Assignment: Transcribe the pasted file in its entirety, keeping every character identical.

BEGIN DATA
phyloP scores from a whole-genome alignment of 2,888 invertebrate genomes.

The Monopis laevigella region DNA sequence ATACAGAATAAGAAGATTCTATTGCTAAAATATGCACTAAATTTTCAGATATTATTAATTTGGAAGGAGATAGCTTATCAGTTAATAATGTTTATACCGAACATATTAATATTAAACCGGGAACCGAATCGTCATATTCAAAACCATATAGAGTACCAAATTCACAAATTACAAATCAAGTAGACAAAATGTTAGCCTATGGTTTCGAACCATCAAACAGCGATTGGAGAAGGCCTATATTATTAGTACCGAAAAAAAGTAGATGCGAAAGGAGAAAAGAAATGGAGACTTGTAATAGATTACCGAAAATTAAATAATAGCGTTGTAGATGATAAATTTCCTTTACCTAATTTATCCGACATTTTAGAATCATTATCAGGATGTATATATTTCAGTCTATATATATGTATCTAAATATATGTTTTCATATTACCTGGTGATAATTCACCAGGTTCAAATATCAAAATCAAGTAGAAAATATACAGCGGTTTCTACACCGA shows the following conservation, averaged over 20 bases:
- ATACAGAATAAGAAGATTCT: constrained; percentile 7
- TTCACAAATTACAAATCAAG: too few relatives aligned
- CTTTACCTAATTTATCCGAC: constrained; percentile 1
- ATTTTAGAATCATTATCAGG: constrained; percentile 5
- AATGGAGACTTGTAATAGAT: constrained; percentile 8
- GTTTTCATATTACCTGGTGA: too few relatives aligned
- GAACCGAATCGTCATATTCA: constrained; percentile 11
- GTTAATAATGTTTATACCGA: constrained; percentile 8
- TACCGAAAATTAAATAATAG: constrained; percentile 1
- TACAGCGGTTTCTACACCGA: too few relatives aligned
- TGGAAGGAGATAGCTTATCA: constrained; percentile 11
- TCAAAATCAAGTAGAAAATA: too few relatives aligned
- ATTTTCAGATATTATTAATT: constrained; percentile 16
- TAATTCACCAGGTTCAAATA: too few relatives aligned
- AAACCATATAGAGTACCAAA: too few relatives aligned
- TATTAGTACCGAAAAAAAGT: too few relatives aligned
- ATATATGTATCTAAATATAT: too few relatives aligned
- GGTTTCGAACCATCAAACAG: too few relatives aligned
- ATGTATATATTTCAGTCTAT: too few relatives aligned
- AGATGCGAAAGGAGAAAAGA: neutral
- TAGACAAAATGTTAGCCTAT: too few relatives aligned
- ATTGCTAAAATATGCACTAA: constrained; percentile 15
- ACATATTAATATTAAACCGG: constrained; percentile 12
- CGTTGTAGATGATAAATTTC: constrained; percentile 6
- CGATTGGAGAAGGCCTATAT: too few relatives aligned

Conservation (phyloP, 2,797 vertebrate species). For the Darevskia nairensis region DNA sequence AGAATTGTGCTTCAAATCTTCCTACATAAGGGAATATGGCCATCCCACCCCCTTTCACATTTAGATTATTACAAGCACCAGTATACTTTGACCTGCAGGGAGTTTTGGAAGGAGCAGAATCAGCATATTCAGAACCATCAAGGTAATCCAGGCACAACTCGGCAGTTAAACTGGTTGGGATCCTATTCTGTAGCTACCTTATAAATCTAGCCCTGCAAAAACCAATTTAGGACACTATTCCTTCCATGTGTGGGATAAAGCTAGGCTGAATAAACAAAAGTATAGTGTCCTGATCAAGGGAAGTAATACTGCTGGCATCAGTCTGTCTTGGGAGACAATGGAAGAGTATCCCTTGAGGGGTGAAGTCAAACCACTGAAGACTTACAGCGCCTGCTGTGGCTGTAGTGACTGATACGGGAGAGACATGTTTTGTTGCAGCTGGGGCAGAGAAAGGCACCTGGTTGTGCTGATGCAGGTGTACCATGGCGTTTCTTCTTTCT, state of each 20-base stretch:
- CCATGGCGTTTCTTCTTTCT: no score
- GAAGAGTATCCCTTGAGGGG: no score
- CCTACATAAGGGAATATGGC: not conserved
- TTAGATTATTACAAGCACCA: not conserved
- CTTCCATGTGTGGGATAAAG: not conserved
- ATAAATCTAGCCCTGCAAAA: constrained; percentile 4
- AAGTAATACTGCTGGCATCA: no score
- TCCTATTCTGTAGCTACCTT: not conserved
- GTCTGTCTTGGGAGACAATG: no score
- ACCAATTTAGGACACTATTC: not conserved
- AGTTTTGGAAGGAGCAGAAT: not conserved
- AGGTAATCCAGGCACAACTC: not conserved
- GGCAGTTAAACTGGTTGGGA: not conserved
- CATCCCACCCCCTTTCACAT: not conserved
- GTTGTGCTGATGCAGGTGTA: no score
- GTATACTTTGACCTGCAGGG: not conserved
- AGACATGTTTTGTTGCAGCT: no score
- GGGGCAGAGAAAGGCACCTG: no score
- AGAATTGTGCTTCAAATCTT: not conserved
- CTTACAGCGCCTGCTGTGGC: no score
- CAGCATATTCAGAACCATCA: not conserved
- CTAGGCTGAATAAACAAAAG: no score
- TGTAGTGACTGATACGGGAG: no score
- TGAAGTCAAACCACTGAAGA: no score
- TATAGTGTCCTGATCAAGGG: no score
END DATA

phyloP scores from a whole-genome alignment of 2,888 invertebrate genomes.

The Monopis laevigella region DNA sequence ATACAGAATAAGAAGATTCTATTGCTAAAATATGCACTAAATTTTCAGATATTATTAATTTGGAAGGAGATAGCTTATCAGTTAATAATGTTTATACCGAACATATTAATATTAAACCGGGAACCGAATCGTCATATTCAAAACCATATAGAGTACCAAATTCACAAATTACAAATCAAGTAGACAAAATGTTAGCCTATGGTTTCGAACCATCAAACAGCGATTGGAGAAGGCCTATATTATTAGTACCGAAAAAAAGTAGATGCGAAAGGAGAAAAGAAATGGAGACTTGTAATAGATTACCGAAAATTAAATAATAGCGTTGTAGATGATAAATTTCCTTTACCTAATTTATCCGACATTTTAGAATCATTATCAGGATGTATATATTTCAGTCTATATATATGTATCTAAATATATGTTTTCATATTACCTGGTGATAATTCACCAGGTTCAAATATCAAAATCAAGTAGAAAATATACAGCGGTTTCTACACCGA shows the following conservation, averaged over 20 bases:
- ATACAGAATAAGAAGATTCT: constrained; percentile 7
- TTCACAAATTACAAATCAAG: too few relatives aligned
- CTTTACCTAATTTATCCGAC: constrained; percentile 1
- ATTTTAGAATCATTATCAGG: constrained; percentile 5
- AATGGAGACTTGTAATAGAT: constrained; percentile 8
- GTTTTCATATTACCTGGTGA: too few relatives aligned
- GAACCGAATCGTCATATTCA: constrained; percentile 11
- GTTAATAATGTTTATACCGA: constrained; percentile 8
- TACCGAAAATTAAATAATAG: constrained; percentile 1
- TACAGCGGTTTCTACACCGA: too few relatives aligned
- TGGAAGGAGATAGCTTATCA: constrained; percentile 11
- TCAAAATCAAGTAGAAAATA: too few relatives aligned
- ATTTTCAGATATTATTAATT: constrained; percentile 16
- TAATTCACCAGGTTCAAATA: too few relatives aligned
- AAACCATATAGAGTACCAAA: too few relatives aligned
- TATTAGTACCGAAAAAAAGT: too few relatives aligned
- ATATATGTATCTAAATATAT: too few relatives aligned
- GGTTTCGAACCATCAAACAG: too few relatives aligned
- ATGTATATATTTCAGTCTAT: too few relatives aligned
- AGATGCGAAAGGAGAAAAGA: neutral
- TAGACAAAATGTTAGCCTAT: too few relatives aligned
- ATTGCTAAAATATGCACTAA: constrained; percentile 15
- ACATATTAATATTAAACCGG: constrained; percentile 12
- CGTTGTAGATGATAAATTTC: constrained; percentile 6
- CGATTGGAGAAGGCCTATAT: too few relatives aligned

Conservation (phyloP, 2,797 vertebrate species). For the Darevskia nairensis region DNA sequence AGAATTGTGCTTCAAATCTTCCTACATAAGGGAATATGGCCATCCCACCCCCTTTCACATTTAGATTATTACAAGCACCAGTATACTTTGACCTGCAGGGAGTTTTGGAAGGAGCAGAATCAGCATATTCAGAACCATCAAGGTAATCCAGGCACAACTCGGCAGTTAAACTGGTTGGGATCCTATTCTGTAGCTACCTTATAAATCTAGCCCTGCAAAAACCAATTTAGGACACTATTCCTTCCATGTGTGGGATAAAGCTAGGCTGAATAAACAAAAGTATAGTGTCCTGATCAAGGGAAGTAATACTGCTGGCATCAGTCTGTCTTGGGAGACAATGGAAGAGTATCCCTTGAGGGGTGAAGTCAAACCACTGAAGACTTACAGCGCCTGCTGTGGCTGTAGTGACTGATACGGGAGAGACATGTTTTGTTGCAGCTGGGGCAGAGAAAGGCACCTGGTTGTGCTGATGCAGGTGTACCATGGCGTTTCTTCTTTCT, state of each 20-base stretch:
- CCATGGCGTTTCTTCTTTCT: no score
- GAAGAGTATCCCTTGAGGGG: no score
- CCTACATAAGGGAATATGGC: not conserved
- TTAGATTATTACAAGCACCA: not conserved
- CTTCCATGTGTGGGATAAAG: not conserved
- ATAAATCTAGCCCTGCAAAA: constrained; percentile 4
- AAGTAATACTGCTGGCATCA: no score
- TCCTATTCTGTAGCTACCTT: not conserved
- GTCTGTCTTGGGAGACAATG: no score
- ACCAATTTAGGACACTATTC: not conserved
- AGTTTTGGAAGGAGCAGAAT: not conserved
- AGGTAATCCAGGCACAACTC: not conserved
- GGCAGTTAAACTGGTTGGGA: not conserved
- CATCCCACCCCCTTTCACAT: not conserved
- GTTGTGCTGATGCAGGTGTA: no score
- GTATACTTTGACCTGCAGGG: not conserved
- AGACATGTTTTGTTGCAGCT: no score
- GGGGCAGAGAAAGGCACCTG: no score
- AGAATTGTGCTTCAAATCTT: not conserved
- CTTACAGCGCCTGCTGTGGC: no score
- CAGCATATTCAGAACCATCA: not conserved
- CTAGGCTGAATAAACAAAAG: no score
- TGTAGTGACTGATACGGGAG: no score
- TGAAGTCAAACCACTGAAGA: no score
- TATAGTGTCCTGATCAAGGG: no score